The morning after occupied Crimea “voted” to become part of Russia, President Obama was busy trying to appease Palestinian Authority President Mahmoud Abbas into continuing to negotiate peace.
Oh, Obama also announced new sanctions against Russia, a nation that the administration had seen as a key partner on other US priorities, from ending the Syrian war to halting Iran’s march to nuclear capabilities.
But the big show of the day involved Abbas, who came to the White House armed with new demands. Betting is he’ll get most of them.
That’s because the United States really really wants to negotiate the creation of a Palestinian state — and Abbas, well, not so much…
Related: Palestine considers backing full boycott of Israel if talks fail. Excerpts:
Nabil Shaath, head of international relations of the West Bank’s ruling Fatah movement, said the Palestinians were considering “going the South African way” and supporting a full boycott of Israel, in addition resuming their push for recognition in international bodies, including the International Criminal Court…
He said that the Palestinians did not agree with what he described as Israeli proposals endorsed by the US, on issues relating to the status of Jerusalem, refugees, borders and an Israeli demand for recognition of the country as a Jewish state.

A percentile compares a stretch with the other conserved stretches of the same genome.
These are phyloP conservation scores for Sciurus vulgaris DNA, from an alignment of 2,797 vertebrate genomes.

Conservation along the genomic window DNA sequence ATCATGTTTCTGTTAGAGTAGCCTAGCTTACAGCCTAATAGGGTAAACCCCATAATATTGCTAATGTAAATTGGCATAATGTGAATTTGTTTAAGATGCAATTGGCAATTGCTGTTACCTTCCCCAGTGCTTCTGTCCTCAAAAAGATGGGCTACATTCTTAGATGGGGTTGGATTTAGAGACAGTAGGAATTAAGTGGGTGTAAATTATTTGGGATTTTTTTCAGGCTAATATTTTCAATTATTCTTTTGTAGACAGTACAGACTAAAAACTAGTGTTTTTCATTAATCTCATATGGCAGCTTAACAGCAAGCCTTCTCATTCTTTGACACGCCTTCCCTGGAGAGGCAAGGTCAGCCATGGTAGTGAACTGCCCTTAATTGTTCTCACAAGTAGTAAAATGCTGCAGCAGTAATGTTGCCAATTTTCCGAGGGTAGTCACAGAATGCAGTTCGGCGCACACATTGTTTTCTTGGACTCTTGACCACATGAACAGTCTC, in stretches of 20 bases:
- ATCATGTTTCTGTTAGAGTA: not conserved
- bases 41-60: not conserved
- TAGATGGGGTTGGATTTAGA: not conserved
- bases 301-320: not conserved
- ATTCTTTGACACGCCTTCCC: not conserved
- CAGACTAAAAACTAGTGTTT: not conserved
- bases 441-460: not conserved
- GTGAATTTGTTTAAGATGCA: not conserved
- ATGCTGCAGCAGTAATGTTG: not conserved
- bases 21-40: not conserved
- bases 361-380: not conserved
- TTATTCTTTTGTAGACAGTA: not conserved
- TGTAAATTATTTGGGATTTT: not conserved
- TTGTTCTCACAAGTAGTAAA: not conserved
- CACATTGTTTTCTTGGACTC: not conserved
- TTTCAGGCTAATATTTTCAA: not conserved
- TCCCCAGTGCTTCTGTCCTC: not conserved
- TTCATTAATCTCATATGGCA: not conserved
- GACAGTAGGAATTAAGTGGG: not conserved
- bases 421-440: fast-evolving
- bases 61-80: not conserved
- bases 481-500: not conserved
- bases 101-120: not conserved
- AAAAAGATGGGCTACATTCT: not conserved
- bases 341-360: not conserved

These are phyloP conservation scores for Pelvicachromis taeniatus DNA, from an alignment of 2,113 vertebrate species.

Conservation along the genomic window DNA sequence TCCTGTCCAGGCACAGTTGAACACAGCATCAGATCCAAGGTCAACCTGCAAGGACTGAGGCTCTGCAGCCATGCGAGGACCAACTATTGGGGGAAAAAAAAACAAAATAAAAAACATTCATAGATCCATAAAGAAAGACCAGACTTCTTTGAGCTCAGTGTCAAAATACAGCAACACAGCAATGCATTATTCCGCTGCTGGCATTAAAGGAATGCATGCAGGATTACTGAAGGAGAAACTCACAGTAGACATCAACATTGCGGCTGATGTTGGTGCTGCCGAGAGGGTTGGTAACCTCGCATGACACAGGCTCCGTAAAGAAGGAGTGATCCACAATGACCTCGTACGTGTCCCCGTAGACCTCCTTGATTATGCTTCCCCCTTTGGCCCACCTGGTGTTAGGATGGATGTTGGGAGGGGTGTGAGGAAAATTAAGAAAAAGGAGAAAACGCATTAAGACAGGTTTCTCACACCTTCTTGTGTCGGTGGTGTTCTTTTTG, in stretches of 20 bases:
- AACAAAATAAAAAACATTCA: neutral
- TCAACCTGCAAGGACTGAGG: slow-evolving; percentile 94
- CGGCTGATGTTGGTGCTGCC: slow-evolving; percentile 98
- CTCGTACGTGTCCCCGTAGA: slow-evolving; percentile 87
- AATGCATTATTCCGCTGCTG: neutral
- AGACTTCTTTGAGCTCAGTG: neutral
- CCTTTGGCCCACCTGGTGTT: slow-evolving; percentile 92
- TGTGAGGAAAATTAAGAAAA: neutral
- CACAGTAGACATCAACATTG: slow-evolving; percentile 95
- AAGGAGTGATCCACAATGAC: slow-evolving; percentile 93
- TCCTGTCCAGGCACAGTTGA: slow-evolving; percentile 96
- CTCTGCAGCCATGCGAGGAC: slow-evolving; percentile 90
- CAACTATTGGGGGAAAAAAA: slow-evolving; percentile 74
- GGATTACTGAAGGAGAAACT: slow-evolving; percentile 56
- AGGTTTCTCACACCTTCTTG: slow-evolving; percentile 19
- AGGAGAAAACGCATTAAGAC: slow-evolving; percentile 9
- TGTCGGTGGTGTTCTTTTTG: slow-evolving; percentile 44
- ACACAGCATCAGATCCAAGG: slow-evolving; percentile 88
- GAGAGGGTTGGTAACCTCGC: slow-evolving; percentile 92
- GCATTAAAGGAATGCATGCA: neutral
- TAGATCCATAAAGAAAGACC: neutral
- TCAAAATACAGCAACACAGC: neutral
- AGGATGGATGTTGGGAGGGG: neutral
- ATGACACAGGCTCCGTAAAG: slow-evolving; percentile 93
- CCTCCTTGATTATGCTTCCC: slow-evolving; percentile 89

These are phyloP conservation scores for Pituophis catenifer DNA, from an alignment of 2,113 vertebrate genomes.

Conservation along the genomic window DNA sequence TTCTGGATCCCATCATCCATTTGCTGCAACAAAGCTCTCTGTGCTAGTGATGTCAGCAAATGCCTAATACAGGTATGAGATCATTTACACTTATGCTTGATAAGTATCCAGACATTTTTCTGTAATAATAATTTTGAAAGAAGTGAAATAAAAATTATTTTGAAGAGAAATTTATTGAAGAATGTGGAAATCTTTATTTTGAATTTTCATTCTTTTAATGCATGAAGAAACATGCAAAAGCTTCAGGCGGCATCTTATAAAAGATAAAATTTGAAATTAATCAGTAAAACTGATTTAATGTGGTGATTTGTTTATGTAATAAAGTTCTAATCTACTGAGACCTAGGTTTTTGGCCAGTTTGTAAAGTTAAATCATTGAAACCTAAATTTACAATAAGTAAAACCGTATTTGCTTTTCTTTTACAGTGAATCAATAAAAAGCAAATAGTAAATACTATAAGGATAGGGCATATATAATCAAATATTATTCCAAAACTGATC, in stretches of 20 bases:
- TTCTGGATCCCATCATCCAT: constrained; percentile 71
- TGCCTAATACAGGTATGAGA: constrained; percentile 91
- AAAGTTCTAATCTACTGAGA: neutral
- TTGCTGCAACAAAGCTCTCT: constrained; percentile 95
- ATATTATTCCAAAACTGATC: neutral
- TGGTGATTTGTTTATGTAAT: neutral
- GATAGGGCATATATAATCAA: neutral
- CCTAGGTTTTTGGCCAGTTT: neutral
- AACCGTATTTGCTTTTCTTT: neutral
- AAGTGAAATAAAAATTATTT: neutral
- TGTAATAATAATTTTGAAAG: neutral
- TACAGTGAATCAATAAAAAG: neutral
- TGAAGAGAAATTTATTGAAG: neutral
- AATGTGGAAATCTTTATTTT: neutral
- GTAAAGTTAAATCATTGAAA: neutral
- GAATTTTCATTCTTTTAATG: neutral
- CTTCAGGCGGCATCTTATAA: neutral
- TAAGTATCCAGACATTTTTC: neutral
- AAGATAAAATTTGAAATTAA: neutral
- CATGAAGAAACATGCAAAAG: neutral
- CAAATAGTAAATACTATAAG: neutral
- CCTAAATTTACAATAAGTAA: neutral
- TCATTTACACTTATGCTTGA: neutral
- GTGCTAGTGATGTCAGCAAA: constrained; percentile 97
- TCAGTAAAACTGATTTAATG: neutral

“The Americans have not played a real honest broker role”, Mr Shaath said, contrasting what he described as the Obama administration’s willingness to support Israeli negotiating demands in the talks with tougher stands taken by former US presidents George Bush Sr and Bill Clinton in past peace rounds. “They are much closer to what they think would go for the Israelis.”
Mr Shaath said that the Palestinians would seek an international forum for negotiations next time, as seen in the conflicts in Iran and Syria, with the US involved alongside the Europeans and other countries including Saudi Arabia and Egypt.
The remarks are the latest of several signs from Palestinian and Israeli officials that they are positioning themselves for the talks’ failure.